After landing in Los Angeles, my passport was inspected, and I was whisked off to the Admissibility Review room. It's the special room made for people who tick the box on the entrance sheet saying 'I have been arrested', or 'I have been denied entry to the USA'. I ticked no to all those boxes, and even arrived in the country with a real visa, unlike most people who just take advantage of the Visa Waiver Program. Basically, I did everything correctly, and then some. But no, it wasn't enough. I waited for three hours, and was then interviewed and hassled about my intentions to enter America. No offence to Americans, but really, I have better things to do than try and enter your borders and stay illegally. I don't fit your profiles, I have no record, I've only ever followed the book. As I sat in the room, I wondered about how much I would get for Constellation. I wondered if she was worth anything, to anybody. Forlorn, frozen, in pieces, I thought not much. But, I was later released, only to be 'randomly chosen by the TSA computer for full screening.' And so, I stood there, arms in the air, legs spread, patted down, bags bomb dusted, shoes off, laptop opened, 20 minutes before US Airlines flight 32 departed for New York. I made it, the flight was crowded, I was tired, I landed, and by the end of the week I'll be back to my boat.

Prospect Park, Brooklyn

I have a long way to go this year. Over 7000nm of sailing to go... That's 12,964km's. But 2009 is more than likely the year I will also finish. I wonder if I can drag it out any more? What on earth will I do when I finish? Many things. Many things indeed!

Rough sailing route for 2009

-Nick, Brooklyn, New York City.

Boat Trucking, Brewer's Greenport

My return ticket to New York is now locked in for the 6th of February! It's been a very productive and fun time in Australia, however soon it's time to resume things and continue the trip. Thank you to Mari for the latest photo of Constellation - It was nearly 39C (about 103F) the other day here in Melbourne, and as can be seen, it's considerably colder back on Long Island:

Constellation, transom, Greenport

Right now, I'm getting quotes and trying to organise the somewhat complex overland trip that has to happen this year. I expect to be trucking Constellation sometime in April, and for myself to be over on the west coast for when she arrives - This is for a scheduled departure across the Pacific in May or early June... Right now I've been getting quotes from, and the best one so far is around $3,500. If anyone is familiar with hotshot trucking, or has any contacts in the industry who might take a backhaul west, please let me know. I need to confirm a trucking solution very soon, to ensure everything goes to plan.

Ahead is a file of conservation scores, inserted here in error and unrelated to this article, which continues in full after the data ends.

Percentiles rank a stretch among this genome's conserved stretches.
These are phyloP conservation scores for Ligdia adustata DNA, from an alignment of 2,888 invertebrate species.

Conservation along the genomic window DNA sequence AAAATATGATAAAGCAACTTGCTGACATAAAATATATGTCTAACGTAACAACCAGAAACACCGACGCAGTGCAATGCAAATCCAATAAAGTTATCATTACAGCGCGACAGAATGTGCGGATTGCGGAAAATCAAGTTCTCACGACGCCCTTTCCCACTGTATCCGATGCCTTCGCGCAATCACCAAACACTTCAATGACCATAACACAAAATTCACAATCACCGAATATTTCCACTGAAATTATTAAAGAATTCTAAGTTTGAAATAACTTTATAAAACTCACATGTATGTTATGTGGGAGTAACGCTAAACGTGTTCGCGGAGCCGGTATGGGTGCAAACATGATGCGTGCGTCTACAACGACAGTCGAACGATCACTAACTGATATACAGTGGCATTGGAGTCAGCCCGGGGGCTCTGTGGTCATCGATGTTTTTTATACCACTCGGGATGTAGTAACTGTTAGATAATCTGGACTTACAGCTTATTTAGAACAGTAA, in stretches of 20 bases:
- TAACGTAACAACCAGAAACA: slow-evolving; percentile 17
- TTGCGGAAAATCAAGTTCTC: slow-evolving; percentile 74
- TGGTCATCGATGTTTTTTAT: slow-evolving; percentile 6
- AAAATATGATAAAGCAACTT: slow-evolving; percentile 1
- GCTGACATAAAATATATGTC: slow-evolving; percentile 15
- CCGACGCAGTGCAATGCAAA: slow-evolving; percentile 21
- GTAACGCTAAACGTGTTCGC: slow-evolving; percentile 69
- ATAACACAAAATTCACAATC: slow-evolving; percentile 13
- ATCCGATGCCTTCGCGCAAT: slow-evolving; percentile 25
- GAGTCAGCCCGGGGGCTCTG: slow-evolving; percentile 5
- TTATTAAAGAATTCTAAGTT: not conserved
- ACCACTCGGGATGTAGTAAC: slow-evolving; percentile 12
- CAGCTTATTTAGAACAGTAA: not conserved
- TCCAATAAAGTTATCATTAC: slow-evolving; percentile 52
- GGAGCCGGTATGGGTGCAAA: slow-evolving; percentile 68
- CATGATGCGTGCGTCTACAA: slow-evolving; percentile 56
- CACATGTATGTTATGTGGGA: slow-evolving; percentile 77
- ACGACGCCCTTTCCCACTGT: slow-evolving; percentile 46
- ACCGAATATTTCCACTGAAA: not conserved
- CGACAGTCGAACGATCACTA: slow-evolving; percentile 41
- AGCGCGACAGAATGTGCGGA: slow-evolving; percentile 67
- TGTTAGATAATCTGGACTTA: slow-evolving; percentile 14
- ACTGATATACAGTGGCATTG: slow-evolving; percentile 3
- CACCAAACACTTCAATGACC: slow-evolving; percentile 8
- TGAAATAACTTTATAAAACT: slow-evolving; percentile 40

Much work remains to be done on Constellation, however I hope to get 90% of it done before going overland. With the generous support of Mike Acebo who runs runs the Greenport Brewer Yacht Yard, Constellation has been under his care ever since I first docked way back in June/July of 2008. Mike and everyone at the marina has been exceptionally generous, and we're also hoping to re-do Constellation's rig, and install a furler on the foresail before leaving New York. Without the support of Mike and the Brewer yard, there is definitely, and absolutely no way I'd be moving on this year across the Pacific. So, if you're ever on a boat in Long Island, be sure to visit Brewer Yacht Yard in Greenport and say hello!

In other news, Lee Winters has successfully made it across the Gulf of Mexico. I watched his position closely over the last week, and this evening he managed to jump behind an island in Mexico before the wind picked up too much. Lee's expression of 'crying for the first time in his adult life' and the elation you can detect in his latest blog post, brings back tremendous memories of my own sailing last year... Simon has also just made it across the Atlantic ocean alone, from the Cape Verde islands - He hasn't updated his map yet, however I know he's quite happily anchored in St Lucia, the Caribbean!

The feeling of achievement, relief, sadness, and pure joy after a long distance passage alone, is nearly incomprehensible to someone who hasn't done it, yet I can assure you that both Lee & Simon deserve a really big pat on the back. Congrats!